dahmbomb wrote:Stop learning all of these patterns!
Just learn the major scale backward and forward...over one octave...over two octaves...over three octaves.
Be able to play the major scale using just one string...two strings...three strings etc...
You will use the same notes regardless of which mode you are playing. The only difference is which note you call homebase.
Agree. Just learn twelve frets of the pattern (call it CAGED if you want) and then you move that template around to fit the chords of the song to the major scale and then you're locked and loaded for sweet music.
Personally, I never bother with modes. You'll keep coming up with more questions, and someone will answer your question, but have a slight mistake in their answer, or even mistype a letter, and next thing you know confusion abounds again.
Modes do not matter when a song has more than one chord. Two chords define only one possible major scale fitting if the two chords can fit into a key. A good example is the IV and V chords. Once you see where they are on the fretboard, you know immediately how the major scale relates to those chords, where it fits under them, all over the fretboard.
If you go into a jam that resides on one chord for a long time, then you can go modal. This is because constraints that would have been defined by a second chord are removed. For example, the D chord as a stand alone chord: It could be the major scale of D, or G, or A because each of those major scales have the D chord as one of their chords.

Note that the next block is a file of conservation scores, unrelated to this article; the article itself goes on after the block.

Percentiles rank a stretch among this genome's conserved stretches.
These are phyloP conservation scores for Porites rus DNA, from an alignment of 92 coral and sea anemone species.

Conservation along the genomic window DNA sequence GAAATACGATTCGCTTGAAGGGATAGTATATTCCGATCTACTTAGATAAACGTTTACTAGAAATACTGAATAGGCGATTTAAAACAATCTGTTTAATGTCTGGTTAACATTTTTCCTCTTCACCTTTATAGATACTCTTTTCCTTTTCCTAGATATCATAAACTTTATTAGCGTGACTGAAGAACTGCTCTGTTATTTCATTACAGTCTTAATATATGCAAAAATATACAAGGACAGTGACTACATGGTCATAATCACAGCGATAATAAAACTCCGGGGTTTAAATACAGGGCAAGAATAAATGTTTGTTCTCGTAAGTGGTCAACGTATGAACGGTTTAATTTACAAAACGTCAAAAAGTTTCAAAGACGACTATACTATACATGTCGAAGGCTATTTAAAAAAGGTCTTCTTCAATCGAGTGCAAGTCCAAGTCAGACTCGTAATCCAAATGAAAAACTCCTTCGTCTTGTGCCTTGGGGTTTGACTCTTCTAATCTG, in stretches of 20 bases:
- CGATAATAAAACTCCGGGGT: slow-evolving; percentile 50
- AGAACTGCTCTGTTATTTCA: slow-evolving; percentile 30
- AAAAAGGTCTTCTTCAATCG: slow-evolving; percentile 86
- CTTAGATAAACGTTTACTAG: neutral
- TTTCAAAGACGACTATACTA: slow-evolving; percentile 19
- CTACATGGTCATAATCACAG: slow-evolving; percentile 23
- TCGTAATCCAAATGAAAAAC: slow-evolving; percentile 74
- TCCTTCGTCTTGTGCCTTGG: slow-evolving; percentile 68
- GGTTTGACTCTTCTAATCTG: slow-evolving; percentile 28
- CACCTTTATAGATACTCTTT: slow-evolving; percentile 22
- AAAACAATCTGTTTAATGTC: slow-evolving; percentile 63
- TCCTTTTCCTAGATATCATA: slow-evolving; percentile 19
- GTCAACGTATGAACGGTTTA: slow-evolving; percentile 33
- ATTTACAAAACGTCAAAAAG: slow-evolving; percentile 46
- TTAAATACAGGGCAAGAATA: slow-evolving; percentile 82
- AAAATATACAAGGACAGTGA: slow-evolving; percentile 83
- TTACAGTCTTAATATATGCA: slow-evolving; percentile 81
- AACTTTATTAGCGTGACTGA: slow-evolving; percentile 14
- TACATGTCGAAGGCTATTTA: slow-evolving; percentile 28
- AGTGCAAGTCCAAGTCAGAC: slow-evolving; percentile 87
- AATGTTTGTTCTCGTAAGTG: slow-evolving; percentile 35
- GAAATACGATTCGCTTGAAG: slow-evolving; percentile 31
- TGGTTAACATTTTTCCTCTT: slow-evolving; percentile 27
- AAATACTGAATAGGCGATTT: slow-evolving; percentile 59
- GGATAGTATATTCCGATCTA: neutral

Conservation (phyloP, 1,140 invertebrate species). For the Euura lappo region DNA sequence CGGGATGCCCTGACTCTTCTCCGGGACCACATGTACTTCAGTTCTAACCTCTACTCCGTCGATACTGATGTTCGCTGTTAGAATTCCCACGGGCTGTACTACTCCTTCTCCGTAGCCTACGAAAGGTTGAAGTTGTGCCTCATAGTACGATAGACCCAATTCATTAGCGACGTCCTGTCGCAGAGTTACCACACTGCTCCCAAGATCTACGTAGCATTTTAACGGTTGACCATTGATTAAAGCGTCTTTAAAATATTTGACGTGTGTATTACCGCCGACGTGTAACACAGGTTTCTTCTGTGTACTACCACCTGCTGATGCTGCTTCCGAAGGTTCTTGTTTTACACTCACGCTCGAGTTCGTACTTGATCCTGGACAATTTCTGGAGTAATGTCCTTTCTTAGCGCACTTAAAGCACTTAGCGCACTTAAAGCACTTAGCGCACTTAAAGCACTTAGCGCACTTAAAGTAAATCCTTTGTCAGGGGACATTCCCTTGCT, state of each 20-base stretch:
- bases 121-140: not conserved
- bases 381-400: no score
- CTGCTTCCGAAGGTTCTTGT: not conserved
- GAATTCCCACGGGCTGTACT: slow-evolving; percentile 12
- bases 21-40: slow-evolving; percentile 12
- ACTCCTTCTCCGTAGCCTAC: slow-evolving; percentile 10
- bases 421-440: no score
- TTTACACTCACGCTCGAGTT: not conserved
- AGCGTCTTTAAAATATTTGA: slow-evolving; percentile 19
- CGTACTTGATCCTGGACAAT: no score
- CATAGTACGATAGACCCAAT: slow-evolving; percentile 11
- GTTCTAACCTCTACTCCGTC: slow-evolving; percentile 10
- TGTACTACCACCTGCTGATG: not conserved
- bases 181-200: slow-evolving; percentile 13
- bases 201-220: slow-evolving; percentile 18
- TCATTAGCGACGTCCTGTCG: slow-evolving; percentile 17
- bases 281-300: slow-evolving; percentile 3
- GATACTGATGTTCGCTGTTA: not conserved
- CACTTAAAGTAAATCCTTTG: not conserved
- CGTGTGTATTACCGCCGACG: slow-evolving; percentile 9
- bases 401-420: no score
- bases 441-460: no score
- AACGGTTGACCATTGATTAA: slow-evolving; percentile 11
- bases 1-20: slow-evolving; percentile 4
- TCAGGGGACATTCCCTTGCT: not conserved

So, although the original poster was asking if all those modes were the same assortment of notes accented differently, and the answer was yes, it doesn't really help the guitar player very much.
What does matter is why does a song that has many chords, which then is constrained to a particular major scale (forget modes), why do the notes that you pick out of the solos sometimes not match that scale?
The answer to this question is that the artist is playing outside of the key. Maybe for just a second, maybe for a few measures. It won't be for two long or everyone listening will start to cringe. The further you shift outside the key, as measured, say, by the circle of fifths, the more "far out" your solos get. Play practically at the furthest point removed, the bottom of the circle of fifths, and you will have so few notes in common with a song's original key that you will sound completely out of tune. (If everyone in the band shifts at the same time, however, then you have, I think, modulation, and that doesn't count in the context of this discussion.)
The dead did this from time to time so that when they reeled it back in again, becoming once again completely diatonic, then Jerry's solo lines would sound all the sweeter.